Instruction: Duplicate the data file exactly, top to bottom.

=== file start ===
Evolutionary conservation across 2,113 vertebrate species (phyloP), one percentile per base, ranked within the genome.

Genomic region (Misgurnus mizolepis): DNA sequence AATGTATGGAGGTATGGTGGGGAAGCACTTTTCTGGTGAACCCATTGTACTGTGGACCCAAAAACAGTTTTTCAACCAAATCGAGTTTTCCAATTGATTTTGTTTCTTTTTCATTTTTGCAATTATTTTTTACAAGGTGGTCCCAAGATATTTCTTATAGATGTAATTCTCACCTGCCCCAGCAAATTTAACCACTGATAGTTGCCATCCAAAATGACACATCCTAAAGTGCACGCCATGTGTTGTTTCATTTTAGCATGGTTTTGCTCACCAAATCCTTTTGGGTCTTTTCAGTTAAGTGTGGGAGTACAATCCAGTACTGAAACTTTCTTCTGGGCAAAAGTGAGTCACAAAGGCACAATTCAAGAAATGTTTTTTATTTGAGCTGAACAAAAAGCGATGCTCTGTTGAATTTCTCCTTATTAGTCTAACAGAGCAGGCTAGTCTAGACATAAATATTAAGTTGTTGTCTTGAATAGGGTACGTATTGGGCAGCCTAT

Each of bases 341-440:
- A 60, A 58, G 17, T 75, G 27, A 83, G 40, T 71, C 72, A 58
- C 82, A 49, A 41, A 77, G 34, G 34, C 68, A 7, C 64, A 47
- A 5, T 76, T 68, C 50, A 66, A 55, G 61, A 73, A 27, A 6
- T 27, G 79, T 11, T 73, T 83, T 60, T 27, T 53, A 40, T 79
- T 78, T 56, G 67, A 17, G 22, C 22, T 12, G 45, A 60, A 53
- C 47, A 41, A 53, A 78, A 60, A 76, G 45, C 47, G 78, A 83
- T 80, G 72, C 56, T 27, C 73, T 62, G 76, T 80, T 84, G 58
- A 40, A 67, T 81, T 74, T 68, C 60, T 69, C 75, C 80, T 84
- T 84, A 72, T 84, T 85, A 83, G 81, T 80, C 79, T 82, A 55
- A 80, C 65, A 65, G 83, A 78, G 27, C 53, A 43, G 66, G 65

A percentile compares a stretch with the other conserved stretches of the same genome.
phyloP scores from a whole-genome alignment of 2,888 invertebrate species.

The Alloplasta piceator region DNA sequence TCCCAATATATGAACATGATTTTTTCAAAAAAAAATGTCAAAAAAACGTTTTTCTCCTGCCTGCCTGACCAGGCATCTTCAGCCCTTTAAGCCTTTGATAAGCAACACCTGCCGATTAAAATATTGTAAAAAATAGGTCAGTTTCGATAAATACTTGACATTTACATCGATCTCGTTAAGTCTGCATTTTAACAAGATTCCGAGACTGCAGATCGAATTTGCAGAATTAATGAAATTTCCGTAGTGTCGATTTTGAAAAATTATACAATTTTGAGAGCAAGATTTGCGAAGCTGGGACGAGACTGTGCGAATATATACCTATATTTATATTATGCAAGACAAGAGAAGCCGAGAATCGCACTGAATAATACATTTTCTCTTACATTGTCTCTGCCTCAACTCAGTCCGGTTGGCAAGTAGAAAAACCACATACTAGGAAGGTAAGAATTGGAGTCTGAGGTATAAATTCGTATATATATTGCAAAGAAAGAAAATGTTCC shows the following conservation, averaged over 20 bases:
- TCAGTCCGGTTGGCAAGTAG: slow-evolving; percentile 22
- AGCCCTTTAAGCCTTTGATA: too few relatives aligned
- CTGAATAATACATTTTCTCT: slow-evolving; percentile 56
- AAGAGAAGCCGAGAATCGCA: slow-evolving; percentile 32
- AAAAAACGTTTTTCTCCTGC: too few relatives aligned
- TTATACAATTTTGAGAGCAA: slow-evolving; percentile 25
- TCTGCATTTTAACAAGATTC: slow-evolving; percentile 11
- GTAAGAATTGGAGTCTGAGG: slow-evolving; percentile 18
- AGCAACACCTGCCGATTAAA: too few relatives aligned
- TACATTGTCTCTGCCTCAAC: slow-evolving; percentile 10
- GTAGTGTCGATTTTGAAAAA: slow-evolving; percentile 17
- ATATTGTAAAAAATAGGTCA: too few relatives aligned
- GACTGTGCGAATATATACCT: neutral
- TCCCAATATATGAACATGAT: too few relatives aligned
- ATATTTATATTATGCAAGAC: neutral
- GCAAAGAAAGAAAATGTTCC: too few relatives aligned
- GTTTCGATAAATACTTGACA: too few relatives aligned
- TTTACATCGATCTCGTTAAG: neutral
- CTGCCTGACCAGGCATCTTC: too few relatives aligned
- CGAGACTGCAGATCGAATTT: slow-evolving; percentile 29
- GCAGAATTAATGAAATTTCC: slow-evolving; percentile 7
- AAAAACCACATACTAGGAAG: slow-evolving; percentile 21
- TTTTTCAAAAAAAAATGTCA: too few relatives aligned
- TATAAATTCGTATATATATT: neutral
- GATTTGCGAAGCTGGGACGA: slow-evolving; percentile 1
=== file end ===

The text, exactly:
Evolutionary conservation across 2,113 vertebrate species (phyloP), one percentile per base, ranked within the genome.

Genomic region (Misgurnus mizolepis): DNA sequence AATGTATGGAGGTATGGTGGGGAAGCACTTTTCTGGTGAACCCATTGTACTGTGGACCCAAAAACAGTTTTTCAACCAAATCGAGTTTTCCAATTGATTTTGTTTCTTTTTCATTTTTGCAATTATTTTTTACAAGGTGGTCCCAAGATATTTCTTATAGATGTAATTCTCACCTGCCCCAGCAAATTTAACCACTGATAGTTGCCATCCAAAATGACACATCCTAAAGTGCACGCCATGTGTTGTTTCATTTTAGCATGGTTTTGCTCACCAAATCCTTTTGGGTCTTTTCAGTTAAGTGTGGGAGTACAATCCAGTACTGAAACTTTCTTCTGGGCAAAAGTGAGTCACAAAGGCACAATTCAAGAAATGTTTTTTATTTGAGCTGAACAAAAAGCGATGCTCTGTTGAATTTCTCCTTATTAGTCTAACAGAGCAGGCTAGTCTAGACATAAATATTAAGTTGTTGTCTTGAATAGGGTACGTATTGGGCAGCCTAT

Each of bases 341-440:
- A 60, A 58, G 17, T 75, G 27, A 83, G 40, T 71, C 72, A 58
- C 82, A 49, A 41, A 77, G 34, G 34, C 68, A 7, C 64, A 47
- A 5, T 76, T 68, C 50, A 66, A 55, G 61, A 73, A 27, A 6
- T 27, G 79, T 11, T 73, T 83, T 60, T 27, T 53, A 40, T 79
- T 78, T 56, G 67, A 17, G 22, C 22, T 12, G 45, A 60, A 53
- C 47, A 41, A 53, A 78, A 60, A 76, G 45, C 47, G 78, A 83
- T 80, G 72, C 56, T 27, C 73, T 62, G 76, T 80, T 84, G 58
- A 40, A 67, T 81, T 74, T 68, C 60, T 69, C 75, C 80, T 84
- T 84, A 72, T 84, T 85, A 83, G 81, T 80, C 79, T 82, A 55
- A 80, C 65, A 65, G 83, A 78, G 27, C 53, A 43, G 66, G 65

A percentile compares a stretch with the other conserved stretches of the same genome.
phyloP scores from a whole-genome alignment of 2,888 invertebrate species.

The Alloplasta piceator region DNA sequence TCCCAATATATGAACATGATTTTTTCAAAAAAAAATGTCAAAAAAACGTTTTTCTCCTGCCTGCCTGACCAGGCATCTTCAGCCCTTTAAGCCTTTGATAAGCAACACCTGCCGATTAAAATATTGTAAAAAATAGGTCAGTTTCGATAAATACTTGACATTTACATCGATCTCGTTAAGTCTGCATTTTAACAAGATTCCGAGACTGCAGATCGAATTTGCAGAATTAATGAAATTTCCGTAGTGTCGATTTTGAAAAATTATACAATTTTGAGAGCAAGATTTGCGAAGCTGGGACGAGACTGTGCGAATATATACCTATATTTATATTATGCAAGACAAGAGAAGCCGAGAATCGCACTGAATAATACATTTTCTCTTACATTGTCTCTGCCTCAACTCAGTCCGGTTGGCAAGTAGAAAAACCACATACTAGGAAGGTAAGAATTGGAGTCTGAGGTATAAATTCGTATATATATTGCAAAGAAAGAAAATGTTCC shows the following conservation, averaged over 20 bases:
- TCAGTCCGGTTGGCAAGTAG: slow-evolving; percentile 22
- AGCCCTTTAAGCCTTTGATA: too few relatives aligned
- CTGAATAATACATTTTCTCT: slow-evolving; percentile 56
- AAGAGAAGCCGAGAATCGCA: slow-evolving; percentile 32
- AAAAAACGTTTTTCTCCTGC: too few relatives aligned
- TTATACAATTTTGAGAGCAA: slow-evolving; percentile 25
- TCTGCATTTTAACAAGATTC: slow-evolving; percentile 11
- GTAAGAATTGGAGTCTGAGG: slow-evolving; percentile 18
- AGCAACACCTGCCGATTAAA: too few relatives aligned
- TACATTGTCTCTGCCTCAAC: slow-evolving; percentile 10
- GTAGTGTCGATTTTGAAAAA: slow-evolving; percentile 17
- ATATTGTAAAAAATAGGTCA: too few relatives aligned
- GACTGTGCGAATATATACCT: neutral
- TCCCAATATATGAACATGAT: too few relatives aligned
- ATATTTATATTATGCAAGAC: neutral
- GCAAAGAAAGAAAATGTTCC: too few relatives aligned
- GTTTCGATAAATACTTGACA: too few relatives aligned
- TTTACATCGATCTCGTTAAG: neutral
- CTGCCTGACCAGGCATCTTC: too few relatives aligned
- CGAGACTGCAGATCGAATTT: slow-evolving; percentile 29
- GCAGAATTAATGAAATTTCC: slow-evolving; percentile 7
- AAAAACCACATACTAGGAAG: slow-evolving; percentile 21
- TTTTTCAAAAAAAAATGTCA: too few relatives aligned
- TATAAATTCGTATATATATT: neutral
- GATTTGCGAAGCTGGGACGA: slow-evolving; percentile 1